Millennials Would Do Anything To Own A Home (Literally)

By Taff Weinstein at

Millennials Would Do Anything To Own A Home (Literally)

There isn't a lot American millennials wouldn't do to have a chance at owning a home some day.

According to a survey of 500 millennials conducted by OnePoll, nearly half of millennials would swear off Instagram forever, and one in four would be willing to spend a week in jail, if it would help them one day achieve the American dream of owning their own home.

So how badly do they want to own a home?  Well, check out this complete rundown of responses from the survey:

In a sign of how desperately out of reach most millennials consider homeownership to be, some 30% of respondents said they felt they had a better chance of dating an A-list celebrity than ever owning their own home. Meanwhile, 40% of respondents said they felt homeownership is "completely out of the question" unless they inherit property from their parents, and 42% said they would like to buy a home, but they simply can't afford it. Nearly half of respondents believe that buying a home would be more difficult now than it was 30 years ago. In a similar vein, only 8% of millennials disagreed with the belief that life is harder now than it was for Baby Boomers.

Source: OnePoll

What Happened to Rates Last Week?

Mortgage backed securities (FNMA 4.00 MBS) lost -21 basis points (BPS) from last Friday's close which caused fixed mortgage rates to move higher compared to the previous week.

Overview:  We had very robust jobs data with a record setting JOLTS report but a big miss in Retail Sales.  But it wasn't the economic data that moved pricing lower, it was news that another government shut down was averted as well as positive momentum with the trade talks with China.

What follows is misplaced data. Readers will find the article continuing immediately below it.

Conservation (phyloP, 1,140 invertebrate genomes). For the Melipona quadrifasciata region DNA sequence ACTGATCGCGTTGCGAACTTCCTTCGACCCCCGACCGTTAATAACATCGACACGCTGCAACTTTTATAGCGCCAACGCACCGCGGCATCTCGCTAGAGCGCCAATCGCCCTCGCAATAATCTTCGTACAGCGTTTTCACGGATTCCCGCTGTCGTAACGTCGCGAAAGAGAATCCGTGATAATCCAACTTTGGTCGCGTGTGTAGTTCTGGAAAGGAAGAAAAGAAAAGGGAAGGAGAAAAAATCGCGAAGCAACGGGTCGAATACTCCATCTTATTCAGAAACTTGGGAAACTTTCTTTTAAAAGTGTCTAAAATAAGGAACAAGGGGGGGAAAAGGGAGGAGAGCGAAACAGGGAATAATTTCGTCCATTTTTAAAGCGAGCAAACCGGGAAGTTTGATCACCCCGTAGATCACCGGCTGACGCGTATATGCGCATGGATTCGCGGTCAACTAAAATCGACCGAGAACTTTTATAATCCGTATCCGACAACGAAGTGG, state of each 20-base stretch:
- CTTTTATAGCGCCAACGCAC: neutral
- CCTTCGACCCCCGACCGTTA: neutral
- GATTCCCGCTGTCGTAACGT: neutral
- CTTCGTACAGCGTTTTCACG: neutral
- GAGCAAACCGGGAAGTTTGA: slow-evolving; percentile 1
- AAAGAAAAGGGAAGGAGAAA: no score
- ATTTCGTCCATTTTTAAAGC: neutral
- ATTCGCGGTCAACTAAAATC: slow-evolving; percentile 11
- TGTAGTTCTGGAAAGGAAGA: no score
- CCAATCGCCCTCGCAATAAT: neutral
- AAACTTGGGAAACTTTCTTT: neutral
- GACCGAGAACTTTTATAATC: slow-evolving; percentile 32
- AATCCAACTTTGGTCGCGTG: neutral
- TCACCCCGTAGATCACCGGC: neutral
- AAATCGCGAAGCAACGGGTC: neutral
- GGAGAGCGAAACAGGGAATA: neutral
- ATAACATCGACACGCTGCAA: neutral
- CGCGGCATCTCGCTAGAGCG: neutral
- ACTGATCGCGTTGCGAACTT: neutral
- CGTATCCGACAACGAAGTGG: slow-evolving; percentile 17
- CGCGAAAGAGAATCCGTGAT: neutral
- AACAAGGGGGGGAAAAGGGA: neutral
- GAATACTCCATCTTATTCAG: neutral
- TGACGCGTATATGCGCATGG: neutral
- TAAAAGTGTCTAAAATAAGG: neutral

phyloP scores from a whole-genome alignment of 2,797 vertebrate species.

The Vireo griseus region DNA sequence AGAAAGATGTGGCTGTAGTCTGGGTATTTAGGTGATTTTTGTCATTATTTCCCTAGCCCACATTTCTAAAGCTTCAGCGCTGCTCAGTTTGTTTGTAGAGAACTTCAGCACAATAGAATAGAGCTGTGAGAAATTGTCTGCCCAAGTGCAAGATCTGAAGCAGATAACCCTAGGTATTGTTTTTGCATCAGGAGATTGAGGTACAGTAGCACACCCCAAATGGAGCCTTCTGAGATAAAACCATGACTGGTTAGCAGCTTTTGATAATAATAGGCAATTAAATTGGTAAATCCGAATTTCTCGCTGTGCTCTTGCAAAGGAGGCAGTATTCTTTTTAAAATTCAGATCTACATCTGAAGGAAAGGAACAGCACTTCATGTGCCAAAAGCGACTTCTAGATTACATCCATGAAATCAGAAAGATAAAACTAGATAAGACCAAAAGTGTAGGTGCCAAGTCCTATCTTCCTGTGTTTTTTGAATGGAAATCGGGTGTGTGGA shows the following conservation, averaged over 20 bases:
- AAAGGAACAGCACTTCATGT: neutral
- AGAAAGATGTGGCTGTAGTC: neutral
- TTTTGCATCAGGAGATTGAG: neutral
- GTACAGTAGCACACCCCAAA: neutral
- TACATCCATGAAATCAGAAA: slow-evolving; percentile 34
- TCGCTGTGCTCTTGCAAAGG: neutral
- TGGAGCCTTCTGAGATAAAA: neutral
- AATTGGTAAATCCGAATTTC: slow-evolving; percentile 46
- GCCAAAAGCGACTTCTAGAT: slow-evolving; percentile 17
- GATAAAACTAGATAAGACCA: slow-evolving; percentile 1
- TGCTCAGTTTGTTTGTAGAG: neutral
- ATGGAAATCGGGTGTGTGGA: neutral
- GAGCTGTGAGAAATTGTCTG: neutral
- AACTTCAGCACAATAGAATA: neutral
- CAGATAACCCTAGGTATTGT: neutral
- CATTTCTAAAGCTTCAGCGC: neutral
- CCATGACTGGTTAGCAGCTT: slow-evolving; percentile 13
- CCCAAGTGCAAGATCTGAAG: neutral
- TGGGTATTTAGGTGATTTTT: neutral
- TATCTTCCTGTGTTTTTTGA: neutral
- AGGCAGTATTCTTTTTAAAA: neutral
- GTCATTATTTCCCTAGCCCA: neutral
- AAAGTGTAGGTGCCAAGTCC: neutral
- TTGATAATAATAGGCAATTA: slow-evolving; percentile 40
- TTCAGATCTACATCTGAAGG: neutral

Consumer Sentiment: The February University of Michigan's Consumer Sentiment Index was much stronger than expected, hitting 95.5 vs est of 93.0 and a nice rebound from January's final reading of 91.2

Retail Sales: This is data that was supposed to be released during the government shutdown...they should not have let it out at all as it was awful. December headline Retail Sales dropped by -1.2% vs est of a gain of 0.2%. When you strip out autos, Retail Sales were down by -1.8% vs est of 0.1%.

Inflation Nation: The January Consumer Price Index was a little hotter than expected with the Headline YOY reading coming in at 1.6% vs est of 1.5%. However, that is a decline from December's pace of 1.9%. The Core (Ex food and energy) YOY CPI reading also edged out estimates (2.2% vs est of 2.1%) and matched December's pace.The January Producer Price Index was a mixed bag, certainly very tame though. PPI YOY Ex Food and Energy was higher than expected (2.6% vs est of 2.5%), but the headline PPI YOY was only 2.0% vs est of 2.1% and a lot lower than the last reading of 2.5%.

Jobs, Jobs, Jobs: The December Job Openings and Labor Turnover Survey (JOLTS) had its highest reading ever on record showing more than 7.335M open positions....just waiting for someone with the right skill set. There are now 800K more jobs avail then their are people unemployed in America. 

Small Business Optimism: The January NFIB Index dropped from 104.4 in December down to 101.2 in January but that is still positive territory for the index. The 35 day government shutdown was cited as the main contributor to the decline in optimism.

The Talking Fed: Fed Chair Jerome Powell said “Data at the national level show a strong economy. Unemployment is near a half-century low, and economic output is growing at a solid pace,” Powell said. “But we know that prosperity has not been felt as much in some areas, including many rural places,” like the counties of the Mississippi Delta where he was speaking.

What to Watch Out For This Week:


The above are the major economic reports that will hit the market this week. They each have the ability to affect the pricing of Mortgage Backed Securities and therefore, interest rates for Government and Conventional mortgages. I will be watching these reports closely for you and let you know if there are any big surprises.

It is virtually impossible for you to keep track of what is going on with the economy and other events that can impact the housing and mortgage markets.  Just leave it to me, I monitor the live trading of Mortgage Backed Securities which are the only thing government and conventional mortgage rates are based upon.

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